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© 2014 -2018 by Kemp Sails.

MAINSAILS

At Kemp Sails, we take pride in building mainsails which perform exactly as they should. That means ensuring accurate measurements, selecting the most appropriate cloth and panel layout, and taking care of every detail of the design and construction.

 

We also need to know about your rig, to make sure we incorporate the right amount of luff curve to match the bend in your mast - a particularly important consideration with fractional rigs. 

 

The following features are either standard or available as an option, with most of our mainsails:

  • Tell-tails Indicate whether the wind is flowing cleanly off the leech.

  • Camber lines Make it easy to see the depth and shape of the sail.

  • Lens foot A lightweight panel of cloth along the foot, which substantially increases the sail’s fullness when the outhaul is slackened.

  • Leech line exits at reef points Let you eliminate any ‘leech flutter’ when the sail is reefed.

  • Luff cunningham Allows you to tension the luff in stronger winds, pulling the draft forward and opening the leech.

  • Leech flattener Lifts the boom and flattens the lower section of the sail in heavier conditions.

Cloth

We’ll recommend the cloth which best matches the panel layout. For example, a low aspect-ratio sail has very different stress patterns to one with a relatively longer luff. When the luff/foot ratio exceeds 3:1, we recommend the use of high-tenacity fabrics designed specifically for minimal stretch in sails with high leech loads. Other types of commonly-used cloth cost less, which may explain why some quotations are lower than ours. But for a stable, long-lasting shape, you won’t get away with cutting corners or using inferior fabrics. That’s why we always suggest comparing quotations on a like-for-like basis. And if there’s anything you don’t understand about ours, please ask. We’ll be happy to explain exactly why we’ve made a particular recommendation.

Panel Layout

The sail’s size and aspect-ratio, plus your budget and intended use, determine whether we suggest a cross-cut or radial layout. Radial designs are more expensive because they’re more complex to make, and need specialised types of cloth (see separate page on radial sails).

loose foot at clew

One of the most crucial elements in a neat reef is having the leech lines in the right place on the boom. Some older types of boom have attachment points on the bottom or side - but, if these aren’t accurately positioned in relation to the leech cringles, you’ll end up with an untidy, inefficient reef.

Our solution is to remove the bolt rope from the last few feet ahead of the clew slider, so you can pass the leech lines under the foot and secure them around the boom. This way, they’ll be able to slide to the best position automatically when the load comes on. Another example of simple, sensible solutions from Kemp.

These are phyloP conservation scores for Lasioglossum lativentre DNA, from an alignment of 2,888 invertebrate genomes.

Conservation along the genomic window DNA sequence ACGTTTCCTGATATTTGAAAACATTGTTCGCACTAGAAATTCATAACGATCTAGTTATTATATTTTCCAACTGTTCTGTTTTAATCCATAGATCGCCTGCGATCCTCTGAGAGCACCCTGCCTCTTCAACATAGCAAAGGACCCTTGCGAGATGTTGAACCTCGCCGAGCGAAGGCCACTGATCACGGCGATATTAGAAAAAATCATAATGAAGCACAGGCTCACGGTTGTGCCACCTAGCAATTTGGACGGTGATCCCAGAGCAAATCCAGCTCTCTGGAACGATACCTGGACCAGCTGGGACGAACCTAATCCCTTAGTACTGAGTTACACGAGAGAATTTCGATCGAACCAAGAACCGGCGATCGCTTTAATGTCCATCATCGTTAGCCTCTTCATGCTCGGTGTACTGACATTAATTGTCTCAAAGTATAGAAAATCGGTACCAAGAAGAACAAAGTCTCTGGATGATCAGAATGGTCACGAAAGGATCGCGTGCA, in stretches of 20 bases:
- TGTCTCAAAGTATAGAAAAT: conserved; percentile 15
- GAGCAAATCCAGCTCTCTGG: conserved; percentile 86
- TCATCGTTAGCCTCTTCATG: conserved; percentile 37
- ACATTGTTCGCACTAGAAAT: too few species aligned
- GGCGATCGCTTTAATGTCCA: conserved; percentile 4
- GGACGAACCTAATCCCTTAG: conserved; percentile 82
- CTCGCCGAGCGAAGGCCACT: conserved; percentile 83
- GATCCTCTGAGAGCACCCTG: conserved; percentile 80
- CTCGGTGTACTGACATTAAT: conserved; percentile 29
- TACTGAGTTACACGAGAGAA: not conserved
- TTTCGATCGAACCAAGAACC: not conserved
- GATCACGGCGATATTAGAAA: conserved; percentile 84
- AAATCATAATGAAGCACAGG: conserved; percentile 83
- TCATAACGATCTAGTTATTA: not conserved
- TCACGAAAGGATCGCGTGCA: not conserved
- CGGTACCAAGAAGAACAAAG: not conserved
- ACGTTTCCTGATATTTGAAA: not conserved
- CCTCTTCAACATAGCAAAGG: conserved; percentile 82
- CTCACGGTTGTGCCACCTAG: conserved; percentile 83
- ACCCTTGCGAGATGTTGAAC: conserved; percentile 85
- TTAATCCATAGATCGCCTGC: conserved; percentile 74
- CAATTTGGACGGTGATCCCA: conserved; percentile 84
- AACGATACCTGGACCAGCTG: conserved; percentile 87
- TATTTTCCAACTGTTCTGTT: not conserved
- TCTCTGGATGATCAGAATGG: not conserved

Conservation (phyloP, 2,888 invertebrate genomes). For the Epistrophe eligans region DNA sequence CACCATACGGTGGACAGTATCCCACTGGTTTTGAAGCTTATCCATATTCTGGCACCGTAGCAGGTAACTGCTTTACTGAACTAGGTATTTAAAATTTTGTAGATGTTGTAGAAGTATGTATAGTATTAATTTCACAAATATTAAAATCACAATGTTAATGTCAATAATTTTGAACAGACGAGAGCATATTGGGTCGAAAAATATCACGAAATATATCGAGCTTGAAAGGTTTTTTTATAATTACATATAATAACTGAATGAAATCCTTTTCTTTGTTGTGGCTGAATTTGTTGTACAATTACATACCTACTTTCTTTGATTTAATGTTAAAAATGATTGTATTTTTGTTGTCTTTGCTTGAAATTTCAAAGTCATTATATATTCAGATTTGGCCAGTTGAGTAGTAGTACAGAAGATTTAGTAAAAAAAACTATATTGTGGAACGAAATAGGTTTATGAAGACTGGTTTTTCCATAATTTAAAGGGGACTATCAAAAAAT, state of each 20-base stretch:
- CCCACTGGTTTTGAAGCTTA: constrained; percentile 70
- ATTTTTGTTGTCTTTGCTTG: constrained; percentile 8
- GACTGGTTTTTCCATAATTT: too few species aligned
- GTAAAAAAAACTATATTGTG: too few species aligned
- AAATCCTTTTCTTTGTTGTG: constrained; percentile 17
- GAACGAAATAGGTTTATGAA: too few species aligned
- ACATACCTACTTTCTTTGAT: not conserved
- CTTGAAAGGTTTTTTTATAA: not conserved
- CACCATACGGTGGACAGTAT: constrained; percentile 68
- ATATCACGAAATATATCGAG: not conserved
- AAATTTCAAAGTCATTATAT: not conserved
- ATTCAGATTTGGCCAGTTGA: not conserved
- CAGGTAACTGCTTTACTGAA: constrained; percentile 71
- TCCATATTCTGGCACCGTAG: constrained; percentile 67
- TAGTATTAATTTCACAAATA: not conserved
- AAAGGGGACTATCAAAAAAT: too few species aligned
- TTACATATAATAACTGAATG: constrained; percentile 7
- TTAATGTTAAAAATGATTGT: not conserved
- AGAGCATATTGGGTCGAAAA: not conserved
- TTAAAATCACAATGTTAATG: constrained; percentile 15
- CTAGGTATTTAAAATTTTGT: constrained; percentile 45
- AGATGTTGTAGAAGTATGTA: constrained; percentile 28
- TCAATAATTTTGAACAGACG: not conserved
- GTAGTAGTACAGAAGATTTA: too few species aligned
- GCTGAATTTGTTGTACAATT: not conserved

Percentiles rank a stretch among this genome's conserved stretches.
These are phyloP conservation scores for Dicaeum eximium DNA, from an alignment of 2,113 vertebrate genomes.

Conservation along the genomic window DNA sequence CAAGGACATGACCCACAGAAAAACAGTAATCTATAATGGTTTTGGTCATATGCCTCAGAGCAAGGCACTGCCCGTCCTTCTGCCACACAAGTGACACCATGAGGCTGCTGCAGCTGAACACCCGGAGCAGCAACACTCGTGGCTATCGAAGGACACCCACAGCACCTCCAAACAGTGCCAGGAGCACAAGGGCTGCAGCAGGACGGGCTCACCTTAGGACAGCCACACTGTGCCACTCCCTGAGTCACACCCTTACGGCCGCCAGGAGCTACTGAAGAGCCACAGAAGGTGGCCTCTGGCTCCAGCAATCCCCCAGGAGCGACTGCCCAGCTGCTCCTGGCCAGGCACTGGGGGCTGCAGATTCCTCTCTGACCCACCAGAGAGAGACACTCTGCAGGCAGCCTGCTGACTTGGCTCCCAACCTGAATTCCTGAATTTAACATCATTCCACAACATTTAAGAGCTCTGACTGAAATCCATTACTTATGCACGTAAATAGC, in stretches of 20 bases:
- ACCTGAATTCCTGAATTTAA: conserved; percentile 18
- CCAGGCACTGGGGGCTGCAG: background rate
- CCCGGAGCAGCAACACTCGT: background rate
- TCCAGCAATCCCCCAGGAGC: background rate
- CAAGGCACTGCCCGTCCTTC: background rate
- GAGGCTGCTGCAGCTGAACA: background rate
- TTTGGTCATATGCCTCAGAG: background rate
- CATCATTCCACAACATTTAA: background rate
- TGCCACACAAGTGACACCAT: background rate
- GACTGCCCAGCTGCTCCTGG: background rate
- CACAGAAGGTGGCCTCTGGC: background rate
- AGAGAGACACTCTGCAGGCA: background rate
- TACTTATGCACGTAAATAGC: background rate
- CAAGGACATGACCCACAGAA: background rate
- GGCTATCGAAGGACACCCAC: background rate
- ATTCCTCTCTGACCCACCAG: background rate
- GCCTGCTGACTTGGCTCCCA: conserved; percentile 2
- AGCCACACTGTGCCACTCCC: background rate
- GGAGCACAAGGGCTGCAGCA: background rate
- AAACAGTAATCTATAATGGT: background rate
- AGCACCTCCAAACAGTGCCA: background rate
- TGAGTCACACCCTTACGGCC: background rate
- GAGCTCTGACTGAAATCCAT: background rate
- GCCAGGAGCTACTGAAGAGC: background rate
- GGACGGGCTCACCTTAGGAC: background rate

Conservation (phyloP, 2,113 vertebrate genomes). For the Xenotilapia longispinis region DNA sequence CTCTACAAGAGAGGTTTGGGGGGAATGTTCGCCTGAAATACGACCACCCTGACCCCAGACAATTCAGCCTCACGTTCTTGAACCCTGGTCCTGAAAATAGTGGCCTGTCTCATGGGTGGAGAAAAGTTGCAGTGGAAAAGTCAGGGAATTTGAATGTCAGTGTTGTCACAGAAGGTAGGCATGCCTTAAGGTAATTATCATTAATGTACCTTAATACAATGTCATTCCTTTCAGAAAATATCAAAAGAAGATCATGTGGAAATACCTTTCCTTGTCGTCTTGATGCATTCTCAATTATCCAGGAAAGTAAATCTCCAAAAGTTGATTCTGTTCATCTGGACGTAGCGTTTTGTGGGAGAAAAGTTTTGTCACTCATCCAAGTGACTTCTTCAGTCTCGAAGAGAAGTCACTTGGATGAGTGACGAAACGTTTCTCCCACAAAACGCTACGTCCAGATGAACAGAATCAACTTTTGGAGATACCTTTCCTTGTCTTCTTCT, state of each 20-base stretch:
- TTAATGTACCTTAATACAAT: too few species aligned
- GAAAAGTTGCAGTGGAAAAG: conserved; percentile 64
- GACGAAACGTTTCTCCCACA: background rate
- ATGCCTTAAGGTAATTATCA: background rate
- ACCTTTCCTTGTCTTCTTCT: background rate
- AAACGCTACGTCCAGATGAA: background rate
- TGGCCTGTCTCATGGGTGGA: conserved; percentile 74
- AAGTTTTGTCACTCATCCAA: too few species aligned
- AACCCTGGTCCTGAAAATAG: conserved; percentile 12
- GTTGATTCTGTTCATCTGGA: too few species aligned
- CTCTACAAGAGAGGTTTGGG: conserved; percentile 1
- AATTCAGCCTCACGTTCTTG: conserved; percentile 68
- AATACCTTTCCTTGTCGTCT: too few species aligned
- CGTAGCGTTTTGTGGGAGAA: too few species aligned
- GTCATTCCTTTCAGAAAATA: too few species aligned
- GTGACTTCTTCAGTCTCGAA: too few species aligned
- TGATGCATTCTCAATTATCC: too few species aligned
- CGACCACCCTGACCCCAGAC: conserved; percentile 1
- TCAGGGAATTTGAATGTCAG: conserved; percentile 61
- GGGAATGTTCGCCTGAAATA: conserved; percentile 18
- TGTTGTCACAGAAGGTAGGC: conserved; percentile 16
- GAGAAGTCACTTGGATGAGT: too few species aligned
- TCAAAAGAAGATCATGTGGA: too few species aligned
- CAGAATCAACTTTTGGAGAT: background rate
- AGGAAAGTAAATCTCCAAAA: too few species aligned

reefing points

Unless you have cockpit-controlled reefing, we can offer ‘reef spectacles’ on the luff cringles for easier attachment to the tack horn. And at the outer end of the boom, we leave the last few feet of the sail loose-footed, so you can loop the reefing lines between the boom and sail. See opposite for more detail of both these features.

Battens

Two-ply batten pockets ensure no part of the batten is in direct contact with a load-bearing part of the sail. Tapered, glassfibre battens in Velcro-fastened pockets are standard on our Racing, Performance Cruising and Cruisemaster sails.

REEF Spectacles

The most difficult part of reefing can be forcing the luff cringle down over the tack horn - and then finding you’ve hooked it on upside-down. But there’s no struggling with a Kemp sail, thanks to our ‘reef spectacles’ - stainless steel rings on the end of a strong webbing strap which passes through the luff cringle. Hooking on is quick and easy, so you spend minimal time on deck.

bolt ropes or luff sliders

Up to the size where a bolt rope creates too much friction, you have a choice - a rope for optimum performance, or sliders for easy handling.

Velcro-fasten batten pockets

To hold the battens firmly in place with minimal weight and clutter at the leech, we use Velcro ‘hookand- loop’ flaps, whose hooks fasten to the loops on the insides of the pockets. The flaps are pushed in with a flat, glass fibre ‘prodder’, which also keeps the hooks and loops apart. Then, when the ‘prodder’ is withdrawn, the flaps attach themselves along their entire length, making it virtually impossible for the batten to escape by accident.

CRUISING SAILS

We try to offer a consistent level of quality - with varying degrees of features and upgrades thereafter, to suit your sailing aspirations and your budget.  If you want something different then please just ask us...

 

SUPER CRUISE

If you want no-nonsense, straightforward cruising sails without all the bells and whistles, our Super Cruise range is the perfect choice.

We incorporate all the features you're ever likely to need for coastal cruising - and, should you take part in the occasional club race, you'll be surprised at the difference a new suit of sails can make.

If you want no-nonsense, straightforward cruising sails without all the bells and whistles, our Super Cruise range is the perfect choice.